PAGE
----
They all appear to have resembled rugby football and volleyball more than what is recognizable as modern football. As with pre-codified "mob football", the antecedent of all modern football codes, these three games involved more handling the ball than kicking. Other games included kemari in chuk-guk in Korea. Association football in itself does not have a classical history. Notwithstanding any similarities to other ball games played around the world FIFA has recognised that no historical connection exists with any game played in antiquity outside Europe; the modern rules of association football are based on the mid-19th century efforts to standardise the varying forms of football played in the public schools of England. The history of football in England dates back to at least the eighth century AD; the Cambridge Rules, first drawn up at Cambridge University in 1848, were influential in the development of subsequent codes, including association football. The Cambridge Rules were written at Trinity College, Cambridge, at a meeting attended by representatives from Eton, Rugby and Shrewsbury schools.
They were not universally adopted. During the 1850s, many clubs unconnected to schools or universities were formed throughout the English-speaking world, to play various forms of football; some came up with their own distinct codes of rules, most notably the Sheffield Football Club, formed by former public school pupils in 1857, which led to formation of a Sheffield FA in 1867. In 1862, John Charles Thring of Uppingham School devised an influential set of rules; these ongoing efforts contributed to the formation of The Football Association in 1863, which first met on the morning of 26 October 1863 at the Freemasons' Tavern in Great Queen Street, London. The only school to be represented on this occasion was Charterhouse; the Freemason's Tavern was the setting for five more meetings between October and December, which produced the first comprehensive set of rules. At the final meeting, the first FA treasurer, the representative from Blackheath, withdrew his club from the FA over the removal of two draft rules at the previous meeting: the first allowed for running with the ball in hand.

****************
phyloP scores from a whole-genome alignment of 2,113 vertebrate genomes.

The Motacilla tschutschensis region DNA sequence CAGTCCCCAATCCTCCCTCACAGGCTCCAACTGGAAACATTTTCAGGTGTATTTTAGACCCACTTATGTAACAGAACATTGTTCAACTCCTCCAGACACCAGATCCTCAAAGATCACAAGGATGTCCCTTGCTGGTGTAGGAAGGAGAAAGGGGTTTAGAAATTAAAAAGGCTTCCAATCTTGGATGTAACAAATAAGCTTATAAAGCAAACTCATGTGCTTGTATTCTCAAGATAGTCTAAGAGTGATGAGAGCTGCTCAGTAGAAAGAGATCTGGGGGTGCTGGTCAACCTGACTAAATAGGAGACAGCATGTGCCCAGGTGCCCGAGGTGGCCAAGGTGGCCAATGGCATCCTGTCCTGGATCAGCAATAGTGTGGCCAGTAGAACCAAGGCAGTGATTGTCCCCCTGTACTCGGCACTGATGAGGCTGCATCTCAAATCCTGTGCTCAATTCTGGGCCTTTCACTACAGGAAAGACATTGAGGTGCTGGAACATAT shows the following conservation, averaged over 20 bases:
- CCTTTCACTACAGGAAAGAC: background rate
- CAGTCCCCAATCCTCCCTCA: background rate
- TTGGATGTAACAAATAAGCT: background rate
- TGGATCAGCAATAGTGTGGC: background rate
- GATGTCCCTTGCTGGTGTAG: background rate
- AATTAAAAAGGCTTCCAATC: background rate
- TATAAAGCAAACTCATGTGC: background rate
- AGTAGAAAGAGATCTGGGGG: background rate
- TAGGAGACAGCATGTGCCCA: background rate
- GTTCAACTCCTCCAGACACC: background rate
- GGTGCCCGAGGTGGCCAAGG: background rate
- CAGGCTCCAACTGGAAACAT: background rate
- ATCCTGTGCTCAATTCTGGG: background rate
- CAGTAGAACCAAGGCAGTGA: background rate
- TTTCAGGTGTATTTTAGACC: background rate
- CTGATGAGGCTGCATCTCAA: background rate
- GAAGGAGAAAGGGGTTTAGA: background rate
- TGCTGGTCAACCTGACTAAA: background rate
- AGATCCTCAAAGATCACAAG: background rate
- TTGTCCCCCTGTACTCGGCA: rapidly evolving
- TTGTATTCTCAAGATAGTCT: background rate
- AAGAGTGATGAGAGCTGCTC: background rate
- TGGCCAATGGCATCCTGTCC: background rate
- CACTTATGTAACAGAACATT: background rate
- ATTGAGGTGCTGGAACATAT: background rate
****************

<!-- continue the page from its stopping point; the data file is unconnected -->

Other English rugby clubs followed this lead and did not join the FA and instead in 1871 formed the Rugby Football Union. The eleven remaining clubs, under
Associazione Sportiva Roma referred to as Roma, is an Italian professional football club based in Rome. Founded by a merger in 1927, Roma have participated in the top-tier of Italian football for all of their existence except for 1951–52. Roma have won Serie A three times, in 1941–42, 1982–83 and 2000–01, as well as winning nine Coppa Italia titles and two Supercoppa Italiana titles. In European competitions, Roma won the Inter-Cities Fairs Cup in 1960–61 and were runners-up in the 1983–84 European Cup and the 1990–91 UEFA Cup. Fifteen players have won the FIFA World Cup while playing at Roma: Ferraris and Masetti. Since 1953, Roma have played their home matches at the Stadio Olimpico, a venue they share with city rivals Lazio. With a capacity of over 72,000, it is the second-largest of its kind in Italy, with only the San Siro able to seat more; the club plan to move to a new stadium. The club's home colours are Tyrian purple and gold, which gives Roma their nickname "I Giallorossi", their club badge features an allusion to the founding myth of Rome.